08 – On top of that, what are your current top Insta Story filters?

“I just use the Tokyo black and white filter. I film very rarely myself in my stories. I mainly post images or videos of things that move me or inspire me.”

09 – Back to the music and the video:

“’VR’ has got a strong art direction throwing back some ‘80s vibes. How important is for you the visual communication to boost the message of your songs?

“Extremely important. I would say I love making music just as much as I love creating the visuals that go along with it. For me, a song without the video is not totally complete…

“If I really could, I’d definitely make a music video for each one of them. When I write songs, usually in my mind it’s like I am writing the script of a movie, it’s very instinctive. When I wrote ‘VR’, I knew right away what the visuals would have to be like. It was clear as water. And I have that feeling for most of my songs.”

10 – What’s the message that you like to share with the lyrics of ‘VR’?

“To question the nature of reality.

“I am fascinated by technology and our advancements when it comes to VR as I believe it will take over the entertainment industry and will have a huge impact on our social interactions. I see our generation and how we all interact today, we all have such little time, very little also to build solid relationships or find love. We are afraid of love, afraid to be hurt and so it’s much more easy to find instant meaningless pleasure online, thus the success of all the dating apps etc… So I was wondering what it would be like if there was a club where you could meet the girl/guy of your dreams in VR and enjoy a virtual seduction for a few hours. Even if it’s not real, as long as it makes you feel something, is it worth it?”

11 – Do you have a favourite country where you’ve played or would you really want to play next?

“Well, for now, I’ve only truly performed in France which is already so wonderful. When I used to live in L.A I sang in a few bars and tiny open mic venues. But I would really love to perform in Tokyo; it’s one of my favourite cities in the world.”

12 – Who was/were your idol/s when you were a teenager that made you decide to start singing and conquer the world?

“So many. I always had an admiration for strong people, for determination and especially for people who were thinking out of the box. I love people that push the boundaries of perception; it’s something that moves me a lot because I know how hard it is as we all judge each other so much… It’s so much more easy to fall into normality. My first real encounter with an icon that I’d say became one of my idols was Madonna. I loved how adventurous and provocative she has always been and hate that she had to justify herself for so many of her actions. Art should never be justified or explained, we really need to learn to take it as it is. As long as it makes us feel something, it means the artist has succeeded.

“Then growing up I became obsessed with Annie Lennox, again another strong female character. ‘Sweet Dreams’ became one of my favourite songs of all time. Also, Michael Jackson definitely was playing at home 24/7, my parents and I would listen to it all the time, especially when we lived in America. But I’d say one of my absolute life idols is David Lynch, I could speak about it for hours but I think it speaks for itself. I love the way he creates, it’s so pure, so atypical, he doesn’t follow any format, he’s ruled only by creativity, he always pushed boundaries and never explained, never fell into justifying himself, always stayed relevant, took so many risks and managed especially to find this sacred middle ground that is so hard to achieve which is make art that’s uncompromised and yet appeal to a large audience.”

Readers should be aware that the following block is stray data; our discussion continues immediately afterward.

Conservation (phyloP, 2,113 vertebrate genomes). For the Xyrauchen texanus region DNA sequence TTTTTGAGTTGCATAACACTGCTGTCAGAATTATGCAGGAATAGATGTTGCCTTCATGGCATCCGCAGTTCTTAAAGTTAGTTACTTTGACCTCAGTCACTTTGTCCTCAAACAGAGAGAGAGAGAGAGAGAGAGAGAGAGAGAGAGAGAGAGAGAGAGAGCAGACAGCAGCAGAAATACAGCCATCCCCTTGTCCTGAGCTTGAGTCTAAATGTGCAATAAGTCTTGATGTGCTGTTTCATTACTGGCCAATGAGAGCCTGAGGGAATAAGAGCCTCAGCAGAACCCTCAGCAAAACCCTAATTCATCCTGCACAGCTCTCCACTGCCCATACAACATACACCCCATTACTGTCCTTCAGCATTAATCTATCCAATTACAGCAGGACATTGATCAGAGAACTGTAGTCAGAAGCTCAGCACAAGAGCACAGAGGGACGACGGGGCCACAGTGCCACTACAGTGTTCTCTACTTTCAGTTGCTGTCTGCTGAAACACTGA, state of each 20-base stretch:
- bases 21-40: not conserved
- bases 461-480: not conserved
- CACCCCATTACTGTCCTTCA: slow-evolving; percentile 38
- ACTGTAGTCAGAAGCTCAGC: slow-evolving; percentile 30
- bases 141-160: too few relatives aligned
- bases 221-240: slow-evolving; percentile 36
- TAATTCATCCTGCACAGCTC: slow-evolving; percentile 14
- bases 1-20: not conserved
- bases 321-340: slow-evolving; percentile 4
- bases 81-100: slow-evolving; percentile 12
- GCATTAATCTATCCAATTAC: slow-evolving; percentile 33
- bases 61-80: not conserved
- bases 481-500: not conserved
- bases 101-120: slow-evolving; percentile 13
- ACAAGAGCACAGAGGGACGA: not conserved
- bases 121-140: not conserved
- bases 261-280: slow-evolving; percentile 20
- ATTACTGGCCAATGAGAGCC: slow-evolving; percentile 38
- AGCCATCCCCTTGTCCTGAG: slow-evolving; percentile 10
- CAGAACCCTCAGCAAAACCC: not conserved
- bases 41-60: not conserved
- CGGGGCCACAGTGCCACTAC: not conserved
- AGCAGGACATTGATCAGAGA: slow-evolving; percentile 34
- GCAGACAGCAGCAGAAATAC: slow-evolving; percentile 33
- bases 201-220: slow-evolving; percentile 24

13 What does Equality in the music industry mean to you in this particular moment? What would you like to suggest to up-and- coming artists who perhaps struggle to find their own way with their music?

“Something that is very important for me and that I think I’ve expressed indirectly in this interview is tolerance. I think we absolutely, need to stop judging each other. I think creativity is the most beautiful thing in the world, and anyone who wishes to simply create should be celebrated, whether it’s good or not is purely subjective. Creativity should be encouraged and it’s very hard to figure out what we can all, as individuals bring to the table. But we all have an individual outlook and perspective and I am sure that we all have a message to spread.

“It takes years though to craft the right work, it takes making mistakes, changing directions to find something that’ll truly touch people and connect with many. But for me equality comes down to that, we should all be free to create, to change, to try, to explore. This is the beauty of life and the freedom that we should all have. And if there were less judgment and more tolerance, more kindness, more people would be less scared to show that side of themselves, to show their creativity and express themselves. So many artists are left unheard all their life because of the pressure, these hidden judgments, even in the silence, that are oppressing.

“There is something very cruel about the way people discuss artists, on forums or even in the comment section of YouTube, they forget that they are talking about real human beings just like anybody else. And artists are especially sensitive, emphatic people that feel things very deeply. It’s so hard to create and to be pure and free when you feel like everyone will knock you down all the time. So I hope that my message regarding equality is to push each other higher up instead of criticizing or judging, and spreading more love than hate.”

EPHV1 is out now and streaming HERE.